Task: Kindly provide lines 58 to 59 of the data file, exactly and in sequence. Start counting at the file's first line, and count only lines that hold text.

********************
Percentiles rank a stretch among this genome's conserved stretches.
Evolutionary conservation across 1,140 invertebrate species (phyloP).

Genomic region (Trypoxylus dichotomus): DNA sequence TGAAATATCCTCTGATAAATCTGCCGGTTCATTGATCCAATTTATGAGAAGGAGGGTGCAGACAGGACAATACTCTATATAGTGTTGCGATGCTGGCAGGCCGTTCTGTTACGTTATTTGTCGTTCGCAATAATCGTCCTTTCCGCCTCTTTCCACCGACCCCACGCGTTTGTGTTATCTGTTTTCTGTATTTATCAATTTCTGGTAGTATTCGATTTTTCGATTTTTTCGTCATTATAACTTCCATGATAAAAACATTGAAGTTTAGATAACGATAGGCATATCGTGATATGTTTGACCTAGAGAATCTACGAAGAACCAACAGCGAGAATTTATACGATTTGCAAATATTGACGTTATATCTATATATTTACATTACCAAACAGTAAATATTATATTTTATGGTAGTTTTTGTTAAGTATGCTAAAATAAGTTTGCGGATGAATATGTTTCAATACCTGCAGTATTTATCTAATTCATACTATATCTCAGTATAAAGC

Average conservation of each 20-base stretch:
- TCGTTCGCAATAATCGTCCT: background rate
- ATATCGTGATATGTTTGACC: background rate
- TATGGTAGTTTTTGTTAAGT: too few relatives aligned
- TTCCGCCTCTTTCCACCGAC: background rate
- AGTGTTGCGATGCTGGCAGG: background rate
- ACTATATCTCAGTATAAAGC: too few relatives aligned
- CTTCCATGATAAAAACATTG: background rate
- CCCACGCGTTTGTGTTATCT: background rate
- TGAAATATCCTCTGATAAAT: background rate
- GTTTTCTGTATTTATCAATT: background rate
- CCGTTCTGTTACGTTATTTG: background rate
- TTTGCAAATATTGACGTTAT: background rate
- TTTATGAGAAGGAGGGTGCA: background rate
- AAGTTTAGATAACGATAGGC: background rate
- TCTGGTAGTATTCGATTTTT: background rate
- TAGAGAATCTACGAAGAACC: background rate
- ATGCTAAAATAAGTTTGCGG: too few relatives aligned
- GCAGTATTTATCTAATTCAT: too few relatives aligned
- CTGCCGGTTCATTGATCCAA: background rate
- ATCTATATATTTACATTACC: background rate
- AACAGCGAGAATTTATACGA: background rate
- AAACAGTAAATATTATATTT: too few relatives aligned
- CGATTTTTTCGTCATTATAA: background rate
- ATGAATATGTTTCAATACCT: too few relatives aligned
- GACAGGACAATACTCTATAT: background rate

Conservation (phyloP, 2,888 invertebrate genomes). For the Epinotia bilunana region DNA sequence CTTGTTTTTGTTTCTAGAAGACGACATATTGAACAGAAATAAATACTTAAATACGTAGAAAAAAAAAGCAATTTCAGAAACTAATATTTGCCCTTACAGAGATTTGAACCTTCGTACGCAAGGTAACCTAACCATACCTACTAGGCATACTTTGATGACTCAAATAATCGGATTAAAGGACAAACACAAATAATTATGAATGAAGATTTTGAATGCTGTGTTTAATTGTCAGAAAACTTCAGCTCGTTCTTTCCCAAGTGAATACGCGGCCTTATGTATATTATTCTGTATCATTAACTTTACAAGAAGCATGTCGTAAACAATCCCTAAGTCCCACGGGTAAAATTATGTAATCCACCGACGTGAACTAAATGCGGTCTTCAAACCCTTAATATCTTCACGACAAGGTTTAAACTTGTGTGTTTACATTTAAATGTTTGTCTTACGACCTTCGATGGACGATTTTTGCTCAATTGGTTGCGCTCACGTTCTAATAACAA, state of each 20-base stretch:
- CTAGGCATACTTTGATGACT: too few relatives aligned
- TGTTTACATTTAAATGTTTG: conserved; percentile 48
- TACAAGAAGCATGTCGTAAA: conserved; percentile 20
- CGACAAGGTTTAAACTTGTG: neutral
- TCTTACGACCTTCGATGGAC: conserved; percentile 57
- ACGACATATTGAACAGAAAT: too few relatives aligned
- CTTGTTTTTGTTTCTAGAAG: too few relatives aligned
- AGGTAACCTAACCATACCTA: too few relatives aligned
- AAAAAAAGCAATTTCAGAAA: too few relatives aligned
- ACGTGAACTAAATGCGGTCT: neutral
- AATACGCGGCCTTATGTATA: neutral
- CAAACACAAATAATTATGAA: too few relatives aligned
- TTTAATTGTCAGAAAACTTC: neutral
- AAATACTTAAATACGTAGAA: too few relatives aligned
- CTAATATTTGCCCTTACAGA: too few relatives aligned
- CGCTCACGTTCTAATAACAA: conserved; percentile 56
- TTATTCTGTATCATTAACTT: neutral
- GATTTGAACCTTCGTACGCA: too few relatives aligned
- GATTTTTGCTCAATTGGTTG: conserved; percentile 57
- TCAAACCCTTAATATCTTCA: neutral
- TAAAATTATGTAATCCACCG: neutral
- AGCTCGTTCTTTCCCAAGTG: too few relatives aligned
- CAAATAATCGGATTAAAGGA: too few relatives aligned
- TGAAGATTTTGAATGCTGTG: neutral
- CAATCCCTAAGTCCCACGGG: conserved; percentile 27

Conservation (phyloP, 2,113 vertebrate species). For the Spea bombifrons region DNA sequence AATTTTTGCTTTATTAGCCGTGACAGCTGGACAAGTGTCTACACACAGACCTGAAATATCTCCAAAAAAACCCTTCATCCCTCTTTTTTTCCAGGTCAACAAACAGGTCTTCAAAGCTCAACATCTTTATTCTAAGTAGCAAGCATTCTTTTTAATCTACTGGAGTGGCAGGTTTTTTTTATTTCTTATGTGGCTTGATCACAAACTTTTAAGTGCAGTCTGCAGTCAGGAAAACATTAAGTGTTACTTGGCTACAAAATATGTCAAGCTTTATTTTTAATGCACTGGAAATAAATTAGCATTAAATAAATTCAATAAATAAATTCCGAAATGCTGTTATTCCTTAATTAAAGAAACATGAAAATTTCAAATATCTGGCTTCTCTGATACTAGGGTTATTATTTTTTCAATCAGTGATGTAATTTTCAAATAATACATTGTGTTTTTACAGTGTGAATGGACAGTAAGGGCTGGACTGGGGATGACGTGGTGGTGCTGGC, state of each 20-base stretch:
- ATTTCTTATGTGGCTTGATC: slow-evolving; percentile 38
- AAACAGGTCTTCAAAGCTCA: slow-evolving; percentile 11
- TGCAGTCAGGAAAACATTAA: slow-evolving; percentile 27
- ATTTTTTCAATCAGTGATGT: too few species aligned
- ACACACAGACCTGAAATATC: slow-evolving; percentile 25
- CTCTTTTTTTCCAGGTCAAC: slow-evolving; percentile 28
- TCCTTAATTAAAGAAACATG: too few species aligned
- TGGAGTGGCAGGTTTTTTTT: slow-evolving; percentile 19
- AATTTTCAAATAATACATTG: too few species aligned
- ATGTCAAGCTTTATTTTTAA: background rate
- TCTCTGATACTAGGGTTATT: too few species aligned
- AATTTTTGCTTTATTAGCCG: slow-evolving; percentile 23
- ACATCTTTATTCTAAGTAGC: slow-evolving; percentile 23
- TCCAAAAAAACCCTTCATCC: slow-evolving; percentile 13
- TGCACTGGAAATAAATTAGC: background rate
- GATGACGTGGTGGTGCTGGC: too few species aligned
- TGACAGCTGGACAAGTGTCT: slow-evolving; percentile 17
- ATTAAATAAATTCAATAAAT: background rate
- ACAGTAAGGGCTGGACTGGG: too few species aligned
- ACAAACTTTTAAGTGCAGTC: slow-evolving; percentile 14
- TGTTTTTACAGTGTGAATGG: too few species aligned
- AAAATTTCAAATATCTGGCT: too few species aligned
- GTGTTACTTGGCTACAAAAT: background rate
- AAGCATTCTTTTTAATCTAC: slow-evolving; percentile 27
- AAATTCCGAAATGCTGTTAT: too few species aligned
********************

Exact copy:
- AAACAGGTCTTCAAAGCTCA: slow-evolving; percentile 11
- TGCAGTCAGGAAAACATTAA: slow-evolving; percentile 27